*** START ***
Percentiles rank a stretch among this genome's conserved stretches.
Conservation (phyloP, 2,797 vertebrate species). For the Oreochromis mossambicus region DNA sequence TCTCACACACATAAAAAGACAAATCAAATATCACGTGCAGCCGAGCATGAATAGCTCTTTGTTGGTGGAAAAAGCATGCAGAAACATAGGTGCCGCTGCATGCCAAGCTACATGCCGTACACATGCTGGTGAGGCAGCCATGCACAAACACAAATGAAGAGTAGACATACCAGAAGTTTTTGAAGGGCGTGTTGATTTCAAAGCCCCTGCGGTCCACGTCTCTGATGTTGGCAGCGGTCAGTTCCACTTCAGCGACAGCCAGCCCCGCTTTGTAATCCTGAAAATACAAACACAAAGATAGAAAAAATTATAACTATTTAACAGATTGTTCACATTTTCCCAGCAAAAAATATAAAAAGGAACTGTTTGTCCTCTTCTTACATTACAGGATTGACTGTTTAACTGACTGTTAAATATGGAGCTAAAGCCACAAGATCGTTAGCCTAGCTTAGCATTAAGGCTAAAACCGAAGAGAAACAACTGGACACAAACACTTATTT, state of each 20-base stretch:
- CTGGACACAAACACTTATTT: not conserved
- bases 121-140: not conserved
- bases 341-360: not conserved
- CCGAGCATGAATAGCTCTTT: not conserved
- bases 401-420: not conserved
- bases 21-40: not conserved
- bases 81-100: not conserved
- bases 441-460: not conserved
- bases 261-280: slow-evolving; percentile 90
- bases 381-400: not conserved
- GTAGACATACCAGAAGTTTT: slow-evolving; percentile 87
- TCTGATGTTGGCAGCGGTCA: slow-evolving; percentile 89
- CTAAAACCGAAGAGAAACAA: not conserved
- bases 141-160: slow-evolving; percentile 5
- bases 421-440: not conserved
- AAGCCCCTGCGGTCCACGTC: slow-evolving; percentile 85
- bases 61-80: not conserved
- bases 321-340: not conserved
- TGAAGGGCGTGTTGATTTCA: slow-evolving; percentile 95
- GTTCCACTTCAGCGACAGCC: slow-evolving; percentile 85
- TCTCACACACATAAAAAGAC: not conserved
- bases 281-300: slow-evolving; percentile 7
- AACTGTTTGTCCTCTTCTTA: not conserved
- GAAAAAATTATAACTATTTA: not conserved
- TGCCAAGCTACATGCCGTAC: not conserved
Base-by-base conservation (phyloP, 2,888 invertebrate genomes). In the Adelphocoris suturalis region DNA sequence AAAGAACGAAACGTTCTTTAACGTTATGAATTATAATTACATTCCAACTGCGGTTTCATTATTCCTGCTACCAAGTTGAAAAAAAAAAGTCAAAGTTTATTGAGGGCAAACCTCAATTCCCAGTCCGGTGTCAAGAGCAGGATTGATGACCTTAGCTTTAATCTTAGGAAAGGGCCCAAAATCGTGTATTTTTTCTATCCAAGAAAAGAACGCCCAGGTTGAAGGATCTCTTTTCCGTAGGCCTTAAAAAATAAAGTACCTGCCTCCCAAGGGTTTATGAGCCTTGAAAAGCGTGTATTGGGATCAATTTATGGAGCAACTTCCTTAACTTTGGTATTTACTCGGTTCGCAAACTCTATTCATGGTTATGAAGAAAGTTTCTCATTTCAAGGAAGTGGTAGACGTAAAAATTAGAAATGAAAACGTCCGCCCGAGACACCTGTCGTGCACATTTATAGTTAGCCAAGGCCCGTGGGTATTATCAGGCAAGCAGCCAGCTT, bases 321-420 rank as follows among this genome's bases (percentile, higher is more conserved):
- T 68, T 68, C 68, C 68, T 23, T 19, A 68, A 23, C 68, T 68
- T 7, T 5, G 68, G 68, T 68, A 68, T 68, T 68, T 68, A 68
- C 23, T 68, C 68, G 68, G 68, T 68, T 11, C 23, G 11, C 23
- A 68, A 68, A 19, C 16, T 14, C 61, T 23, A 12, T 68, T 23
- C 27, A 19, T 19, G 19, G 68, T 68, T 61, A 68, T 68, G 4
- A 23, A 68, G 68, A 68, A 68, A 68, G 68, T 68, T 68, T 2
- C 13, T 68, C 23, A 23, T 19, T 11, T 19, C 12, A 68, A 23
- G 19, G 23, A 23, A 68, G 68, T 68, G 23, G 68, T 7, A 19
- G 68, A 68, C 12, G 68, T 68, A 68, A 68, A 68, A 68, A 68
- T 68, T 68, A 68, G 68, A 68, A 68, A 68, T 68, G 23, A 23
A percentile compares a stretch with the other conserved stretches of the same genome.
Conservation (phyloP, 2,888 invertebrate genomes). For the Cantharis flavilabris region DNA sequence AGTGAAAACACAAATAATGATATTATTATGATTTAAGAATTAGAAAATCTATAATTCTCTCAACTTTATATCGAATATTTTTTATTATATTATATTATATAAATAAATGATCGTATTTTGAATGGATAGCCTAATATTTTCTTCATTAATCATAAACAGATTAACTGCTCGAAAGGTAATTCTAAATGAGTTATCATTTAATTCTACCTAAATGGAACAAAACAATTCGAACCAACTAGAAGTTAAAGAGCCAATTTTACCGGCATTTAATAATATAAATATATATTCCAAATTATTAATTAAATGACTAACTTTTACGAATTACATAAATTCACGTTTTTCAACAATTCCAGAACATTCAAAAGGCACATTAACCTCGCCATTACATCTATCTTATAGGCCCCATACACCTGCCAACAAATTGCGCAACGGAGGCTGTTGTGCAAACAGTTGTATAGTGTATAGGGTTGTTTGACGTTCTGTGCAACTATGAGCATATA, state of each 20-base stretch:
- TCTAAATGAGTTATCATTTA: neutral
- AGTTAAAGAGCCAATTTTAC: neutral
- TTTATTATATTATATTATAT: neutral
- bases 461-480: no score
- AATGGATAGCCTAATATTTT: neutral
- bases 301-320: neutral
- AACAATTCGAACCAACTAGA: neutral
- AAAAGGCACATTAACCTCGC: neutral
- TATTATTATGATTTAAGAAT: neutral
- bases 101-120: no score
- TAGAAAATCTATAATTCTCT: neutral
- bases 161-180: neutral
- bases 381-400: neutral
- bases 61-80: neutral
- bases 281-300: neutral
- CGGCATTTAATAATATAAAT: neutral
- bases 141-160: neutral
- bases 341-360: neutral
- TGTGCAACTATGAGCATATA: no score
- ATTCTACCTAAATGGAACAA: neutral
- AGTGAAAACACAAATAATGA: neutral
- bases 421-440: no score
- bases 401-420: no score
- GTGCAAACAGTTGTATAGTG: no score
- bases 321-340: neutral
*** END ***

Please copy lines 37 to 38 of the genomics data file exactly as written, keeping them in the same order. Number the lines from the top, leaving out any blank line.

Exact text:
- G 68, A 68, C 12, G 68, T 68, A 68, A 68, A 68, A 68, A 68
- T 68, T 68, A 68, G 68, A 68, A 68, A 68, T 68, G 23, A 23